The popularity of licorice in Europe - Or, why I always stock up on it when I travel abroad

If I had to choose one European city to visit just to eat its local treats, it would have to be Amsterdam. Not for Dutch pancakes or even stroopwafel. No, it would be just for the licorice (or drop).

For me, even a Dutch supermarket is a gourmet delight. All I need to do is walk down the candy aisle and ogle at shelf after shelf of licorice candies. It’s a sight I rarely see in the U.S. – and it is incredible!

So, why is there so much licorice in Amsterdam? Most Americans will be surprised to learn that it’s to meet demand.

According to, Dutch people eat more licorice per capita than people in any other country across the globe. In fact, each person consumes more than four pounds of it per year.

But, licorice isn’t only popular in Holland. I also stocked up on the sweet treat when I visited Denmark, Italy and France. And, that’s thanks to some seafaring Dutch.

According to Chow Hound, modern licorice candy dates from 17th century Holland. At that time, Holland was one of the world’s most powerful countries, and its sailors spread the popular candy to other the European nations where they docked during their travels.

Throughout Northern Europe, the preferred version of the licorice candy is hard and even salty, which is not at all like the licorice jelly beans most Americans get – and choose not to eat – in their packs of jelly beans.

According to travel expert Rick Steves, black licorice is at its best in Europe. And, it’s used to flavor ice cream, chewing gum, liqueur – and more.

During a recent trip to Greece, I enjoyed sipping licorice-flavored ouzo before my meal and brought home a big bag of ouzo-flavored hard candies. And, I always select licorice (or rather réglisse) flavored glacé at Berthillon in Paris.

So, what exactly is licorice?

The licorice plant is a perennial herb native to southern Europe, Asia and the Mediterranean. The plant is prized for its roots, which contain glcyyrrhic acid, and has a medicinal, herbal flavor. The root is said to have been used to relieve sore throats and coughs in ancient Rome, Egypt and China.

To make licorice candy, the root extract is mixed with salt or a sweetener to “soften” its strong flavor.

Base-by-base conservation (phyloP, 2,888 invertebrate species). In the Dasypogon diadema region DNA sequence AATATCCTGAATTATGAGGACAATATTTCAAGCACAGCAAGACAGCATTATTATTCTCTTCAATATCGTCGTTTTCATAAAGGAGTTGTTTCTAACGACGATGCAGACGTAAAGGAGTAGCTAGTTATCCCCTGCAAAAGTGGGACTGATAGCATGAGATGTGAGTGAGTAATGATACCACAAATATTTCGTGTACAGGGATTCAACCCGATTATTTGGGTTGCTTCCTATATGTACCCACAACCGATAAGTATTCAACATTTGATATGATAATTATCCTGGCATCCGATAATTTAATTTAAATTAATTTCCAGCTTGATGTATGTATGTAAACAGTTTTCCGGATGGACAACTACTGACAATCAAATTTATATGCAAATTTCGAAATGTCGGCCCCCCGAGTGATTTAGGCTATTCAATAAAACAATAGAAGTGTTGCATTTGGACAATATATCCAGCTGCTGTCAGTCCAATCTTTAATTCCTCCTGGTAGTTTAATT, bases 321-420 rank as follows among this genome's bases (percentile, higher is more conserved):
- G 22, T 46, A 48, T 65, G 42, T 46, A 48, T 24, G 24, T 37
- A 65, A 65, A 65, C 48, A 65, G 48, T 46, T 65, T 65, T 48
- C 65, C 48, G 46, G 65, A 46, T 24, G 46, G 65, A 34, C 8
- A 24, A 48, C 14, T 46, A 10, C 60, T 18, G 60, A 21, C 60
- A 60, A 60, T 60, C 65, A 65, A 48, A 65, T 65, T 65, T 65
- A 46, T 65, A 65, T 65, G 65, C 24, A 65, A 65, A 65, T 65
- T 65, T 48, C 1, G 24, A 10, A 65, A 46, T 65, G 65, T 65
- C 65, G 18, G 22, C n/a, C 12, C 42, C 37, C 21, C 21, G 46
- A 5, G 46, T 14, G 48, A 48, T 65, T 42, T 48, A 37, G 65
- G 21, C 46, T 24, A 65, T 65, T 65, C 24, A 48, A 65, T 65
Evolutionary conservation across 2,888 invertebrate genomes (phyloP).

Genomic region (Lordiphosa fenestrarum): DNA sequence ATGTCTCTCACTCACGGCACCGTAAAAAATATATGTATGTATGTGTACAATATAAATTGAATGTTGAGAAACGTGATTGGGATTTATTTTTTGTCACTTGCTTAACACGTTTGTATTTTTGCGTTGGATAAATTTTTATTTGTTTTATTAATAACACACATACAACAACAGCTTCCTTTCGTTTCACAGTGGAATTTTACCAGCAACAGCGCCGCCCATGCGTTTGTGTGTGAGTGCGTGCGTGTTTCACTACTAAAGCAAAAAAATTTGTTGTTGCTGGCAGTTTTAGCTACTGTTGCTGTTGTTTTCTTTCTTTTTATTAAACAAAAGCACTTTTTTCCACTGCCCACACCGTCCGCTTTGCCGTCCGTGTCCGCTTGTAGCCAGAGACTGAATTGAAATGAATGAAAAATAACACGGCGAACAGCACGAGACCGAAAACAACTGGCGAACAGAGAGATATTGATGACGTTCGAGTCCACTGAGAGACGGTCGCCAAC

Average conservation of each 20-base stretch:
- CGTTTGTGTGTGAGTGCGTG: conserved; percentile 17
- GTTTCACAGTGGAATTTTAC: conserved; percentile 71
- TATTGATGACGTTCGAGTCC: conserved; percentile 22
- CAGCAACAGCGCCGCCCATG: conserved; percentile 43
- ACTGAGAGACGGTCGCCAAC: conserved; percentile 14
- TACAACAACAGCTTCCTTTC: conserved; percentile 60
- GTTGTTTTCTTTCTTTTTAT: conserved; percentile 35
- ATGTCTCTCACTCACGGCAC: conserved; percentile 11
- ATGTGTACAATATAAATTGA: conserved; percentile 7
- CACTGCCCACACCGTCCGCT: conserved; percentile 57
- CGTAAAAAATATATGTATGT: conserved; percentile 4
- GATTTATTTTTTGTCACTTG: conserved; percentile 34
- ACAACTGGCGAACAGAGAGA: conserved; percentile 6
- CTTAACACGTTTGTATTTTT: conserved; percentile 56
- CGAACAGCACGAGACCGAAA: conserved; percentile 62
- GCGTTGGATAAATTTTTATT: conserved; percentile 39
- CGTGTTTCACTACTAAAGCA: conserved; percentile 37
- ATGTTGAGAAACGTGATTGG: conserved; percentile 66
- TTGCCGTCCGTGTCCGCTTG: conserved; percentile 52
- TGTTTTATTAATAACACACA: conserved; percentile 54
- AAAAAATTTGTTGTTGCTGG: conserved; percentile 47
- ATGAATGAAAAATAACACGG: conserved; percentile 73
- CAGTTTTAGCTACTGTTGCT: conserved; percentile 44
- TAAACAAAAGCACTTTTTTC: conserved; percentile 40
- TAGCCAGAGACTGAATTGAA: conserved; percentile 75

Lately, I’ve become partial to the salty varieties – which very from lightly to heavily salted. I stocked up on a bunch of salty varieties like when we visited Amsterdam last summer. And, I happy selected a bag of Salzige Heringe at Chicago’s annual German holiday market, Christkindlmarket.

According to ChowHound, the English town of Pontefract is said to be the birthplace of the sweeter style of the licorice candy. As noted by the food website, in 1760, a pharmacist added sugar to a licorice root cough medicine easier for people to take. And, even today, sweetener has become a common addition in licorice-producing countries.

Interestingly, in the U.S., anise seed is often substituted for licorice. But, although anise seed has a similar flavor, it’s not actually related to the European plant with its prized roots – which flavors the popular candy.

And, that just applies to black licorice candy. Red licorice is not licorice at all – just an artificially flavored candy with the same shape as its often-braided cousin.

Where do you stand on licorice? Is it your candy of choice – or do you avoid it when possible?

In my family, my husband and older son always leave the licorice candies in Haribo variety packs like Color-Rado for me and my younger son – and we’re always happy they do!

While I’ve always grabbed for the black jelly beans when others have gone for the red ones, my taste for licorice has gotten more complex these days – and I always enjoy trying new varieties.

On a recent trip to New York City, I happily dragged my family into Myzel's in Midtown Manhattan. The store stocks more than 100 varieties of licorice – which you can sample before purchasing some of your own. Needless to say, I can’t wait to try more on my next trip to the Big Apple!

And, I was thrilled when my sister brought back a big bag of lakritz-flavored Ricola for us from Germany!

But, I know I’m not in the majority. When buying candy for others, I know not to gift them with black licorice. And, I know to make sure to not give my younger son the stronger licorice candy, opting for something a little sweeter – or even a bit salty – instead.


Do you like licorice? Or, do you let other friends and family members eat it instead? What is your favorite licorice or other candy? Share your story in the comments below.

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